Ruth, Bronia, and Jan, along with Jan’s chicken Jimpy, set out from Warsaw to try to find Edek at the transit camp in Posen. They fall in with a number of refugees who are all leaving Warsaw, traveling through ruins and abandoned fields and villages. Near the end of the first day, the children are able to get a ride in the back of a truck that takes them much farther than they would have been able to walk.
For the next few days they are unable to find any rides, but at the end of the fourth day they reach Posen. When they reach the camp, the secretary tells them there is no record of an Edek Balicki. Ruth is unsure of what to do until a man overhears her asking about Edek and tells her that he has just sent him to a nearby camp in Warthe which is set aside for people suffering from tuberculosis. When the children reach the camp in Warthe, they find out that Edek refused to stay and has run off somewhere.
Ruth decides that they should go to Kolina, a village a few miles north of Posen where other refuges tell them that a relief organization has set up a large field kitchen and is providing free food. When they reach Kolina, they wait in line and eventually are given bowls of soup and bits of bread to eat. As Jan tries to find a place to sit, he trips, spilling his soup and bread all over the ground. The crowd, which had remained orderly and peaceful until then, suddenly turns into a mob and everyone begins rushing the food tables. After the chaos is over, Jan sees that Jimpy’s neck has been broken in the struggle. Ruth, however, is ecstatic. During the struggle she inadvertently linked hands with a stranger; as the fighting ends, she realizes that she is holding hands with her brother Edek.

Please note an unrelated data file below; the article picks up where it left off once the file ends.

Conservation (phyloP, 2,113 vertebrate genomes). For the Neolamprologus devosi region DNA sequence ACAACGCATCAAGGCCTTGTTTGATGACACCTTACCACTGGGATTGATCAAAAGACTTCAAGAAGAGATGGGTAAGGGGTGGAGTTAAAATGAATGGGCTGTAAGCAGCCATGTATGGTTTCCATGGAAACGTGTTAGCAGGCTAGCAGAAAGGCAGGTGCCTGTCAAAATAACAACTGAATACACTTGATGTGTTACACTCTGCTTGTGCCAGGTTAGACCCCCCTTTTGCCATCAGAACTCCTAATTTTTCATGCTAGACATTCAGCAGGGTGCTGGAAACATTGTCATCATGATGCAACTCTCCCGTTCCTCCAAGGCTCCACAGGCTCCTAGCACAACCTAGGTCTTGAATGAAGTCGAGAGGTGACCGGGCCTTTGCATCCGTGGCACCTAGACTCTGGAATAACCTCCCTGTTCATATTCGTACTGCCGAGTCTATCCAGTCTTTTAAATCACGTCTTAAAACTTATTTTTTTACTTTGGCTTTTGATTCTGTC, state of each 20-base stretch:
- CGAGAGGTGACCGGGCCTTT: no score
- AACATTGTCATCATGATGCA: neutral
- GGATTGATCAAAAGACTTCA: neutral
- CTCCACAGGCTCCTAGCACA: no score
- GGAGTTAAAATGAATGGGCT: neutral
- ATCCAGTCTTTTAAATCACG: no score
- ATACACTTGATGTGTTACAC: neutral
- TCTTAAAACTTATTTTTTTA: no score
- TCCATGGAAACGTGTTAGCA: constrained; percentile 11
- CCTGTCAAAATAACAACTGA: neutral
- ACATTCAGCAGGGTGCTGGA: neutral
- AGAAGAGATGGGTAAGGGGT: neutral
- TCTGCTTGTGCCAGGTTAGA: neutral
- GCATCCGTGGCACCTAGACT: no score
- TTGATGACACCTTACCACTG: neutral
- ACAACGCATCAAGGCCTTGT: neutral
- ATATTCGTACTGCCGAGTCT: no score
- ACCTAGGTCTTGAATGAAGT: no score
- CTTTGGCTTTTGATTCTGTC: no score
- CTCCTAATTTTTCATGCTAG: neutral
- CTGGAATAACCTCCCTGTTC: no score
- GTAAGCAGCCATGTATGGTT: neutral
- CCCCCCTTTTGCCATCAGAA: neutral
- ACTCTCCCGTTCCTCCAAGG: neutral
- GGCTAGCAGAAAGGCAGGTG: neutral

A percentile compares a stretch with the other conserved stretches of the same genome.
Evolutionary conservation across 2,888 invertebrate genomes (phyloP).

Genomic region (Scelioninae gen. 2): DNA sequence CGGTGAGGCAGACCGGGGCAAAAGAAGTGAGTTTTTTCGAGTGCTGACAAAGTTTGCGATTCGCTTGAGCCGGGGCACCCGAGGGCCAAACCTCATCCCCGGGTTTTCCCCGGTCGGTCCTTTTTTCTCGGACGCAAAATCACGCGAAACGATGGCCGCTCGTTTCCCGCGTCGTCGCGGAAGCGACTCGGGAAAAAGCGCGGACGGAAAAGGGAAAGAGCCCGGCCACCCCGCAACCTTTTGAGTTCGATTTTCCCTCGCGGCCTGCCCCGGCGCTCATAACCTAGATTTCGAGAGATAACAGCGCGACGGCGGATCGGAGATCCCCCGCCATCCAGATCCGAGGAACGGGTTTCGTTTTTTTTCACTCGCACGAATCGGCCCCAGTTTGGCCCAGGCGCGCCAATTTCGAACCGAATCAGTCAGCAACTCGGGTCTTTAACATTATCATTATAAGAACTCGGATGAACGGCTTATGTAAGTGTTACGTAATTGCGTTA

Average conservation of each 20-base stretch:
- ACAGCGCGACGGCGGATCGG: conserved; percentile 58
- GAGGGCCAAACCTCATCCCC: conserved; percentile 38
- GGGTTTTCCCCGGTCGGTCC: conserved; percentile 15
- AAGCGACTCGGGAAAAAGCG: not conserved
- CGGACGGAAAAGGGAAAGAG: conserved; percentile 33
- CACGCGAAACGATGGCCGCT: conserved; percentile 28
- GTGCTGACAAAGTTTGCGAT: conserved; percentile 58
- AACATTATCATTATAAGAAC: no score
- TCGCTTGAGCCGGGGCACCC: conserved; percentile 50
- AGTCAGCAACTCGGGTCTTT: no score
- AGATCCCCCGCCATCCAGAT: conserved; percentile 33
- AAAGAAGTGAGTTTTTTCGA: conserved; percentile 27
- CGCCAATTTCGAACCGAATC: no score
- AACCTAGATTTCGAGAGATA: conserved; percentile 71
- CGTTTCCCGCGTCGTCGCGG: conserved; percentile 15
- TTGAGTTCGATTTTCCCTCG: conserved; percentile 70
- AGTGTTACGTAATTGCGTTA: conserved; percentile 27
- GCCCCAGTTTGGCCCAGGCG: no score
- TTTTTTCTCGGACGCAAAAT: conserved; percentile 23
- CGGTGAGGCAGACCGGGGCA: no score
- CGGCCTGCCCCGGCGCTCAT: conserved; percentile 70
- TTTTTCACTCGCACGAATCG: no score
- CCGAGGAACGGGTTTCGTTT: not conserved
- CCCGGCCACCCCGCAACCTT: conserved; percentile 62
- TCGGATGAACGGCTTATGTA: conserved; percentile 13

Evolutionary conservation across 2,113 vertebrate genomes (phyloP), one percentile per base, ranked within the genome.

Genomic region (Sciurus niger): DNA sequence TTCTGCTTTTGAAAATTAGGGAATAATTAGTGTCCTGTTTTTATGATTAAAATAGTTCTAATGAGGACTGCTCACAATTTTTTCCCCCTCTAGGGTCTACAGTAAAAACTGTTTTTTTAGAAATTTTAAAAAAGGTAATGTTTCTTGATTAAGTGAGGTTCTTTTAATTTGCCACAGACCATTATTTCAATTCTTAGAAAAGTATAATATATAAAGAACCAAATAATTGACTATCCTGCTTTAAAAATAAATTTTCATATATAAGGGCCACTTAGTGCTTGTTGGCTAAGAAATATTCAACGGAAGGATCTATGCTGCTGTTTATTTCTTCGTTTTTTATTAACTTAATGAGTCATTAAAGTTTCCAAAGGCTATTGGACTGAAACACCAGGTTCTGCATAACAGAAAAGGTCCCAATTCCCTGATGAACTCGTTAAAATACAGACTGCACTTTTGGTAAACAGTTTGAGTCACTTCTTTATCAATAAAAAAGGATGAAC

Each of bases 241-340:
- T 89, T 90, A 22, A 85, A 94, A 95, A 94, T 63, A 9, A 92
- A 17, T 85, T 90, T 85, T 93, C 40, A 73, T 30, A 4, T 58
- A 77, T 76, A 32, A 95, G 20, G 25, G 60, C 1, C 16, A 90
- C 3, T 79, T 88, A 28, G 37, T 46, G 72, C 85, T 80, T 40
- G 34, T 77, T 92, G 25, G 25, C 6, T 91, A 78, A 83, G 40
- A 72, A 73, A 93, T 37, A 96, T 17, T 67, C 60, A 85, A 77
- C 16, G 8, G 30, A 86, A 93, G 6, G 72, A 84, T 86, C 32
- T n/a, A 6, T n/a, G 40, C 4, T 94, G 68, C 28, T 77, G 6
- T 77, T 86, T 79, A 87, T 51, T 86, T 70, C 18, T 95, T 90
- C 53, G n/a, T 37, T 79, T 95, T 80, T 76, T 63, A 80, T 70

Although the trains in Posen do not run on a regular schedule, the Balicki children and Jan, along with many other refugees, are able to find a train to Berlin. As they travel, the refugees tell stories to pass the time. Eventually Edek begins to tell his story about what happened to him after he was arrested for stealing food from the Nazis. After working in a German labor camp for a couple of years, he was able to escape by hiding underneath an eastbound train and holding onto the underside.
Although Jan does not believe him, Edek convinces the other refugees by describing his experience in vivid detail. He tells them that at one point the train ran through a huge puddle and he ended up being frozen to the train. After the train crossed into Poland and stopped at a station, he was able to yell and get the attention of some rail workers who chopped through the ice with an ax and freed him. The other refugees observe that he still does not look completely thawed and Ruth thinks his hands still feel cold even though they are sitting next to the stove.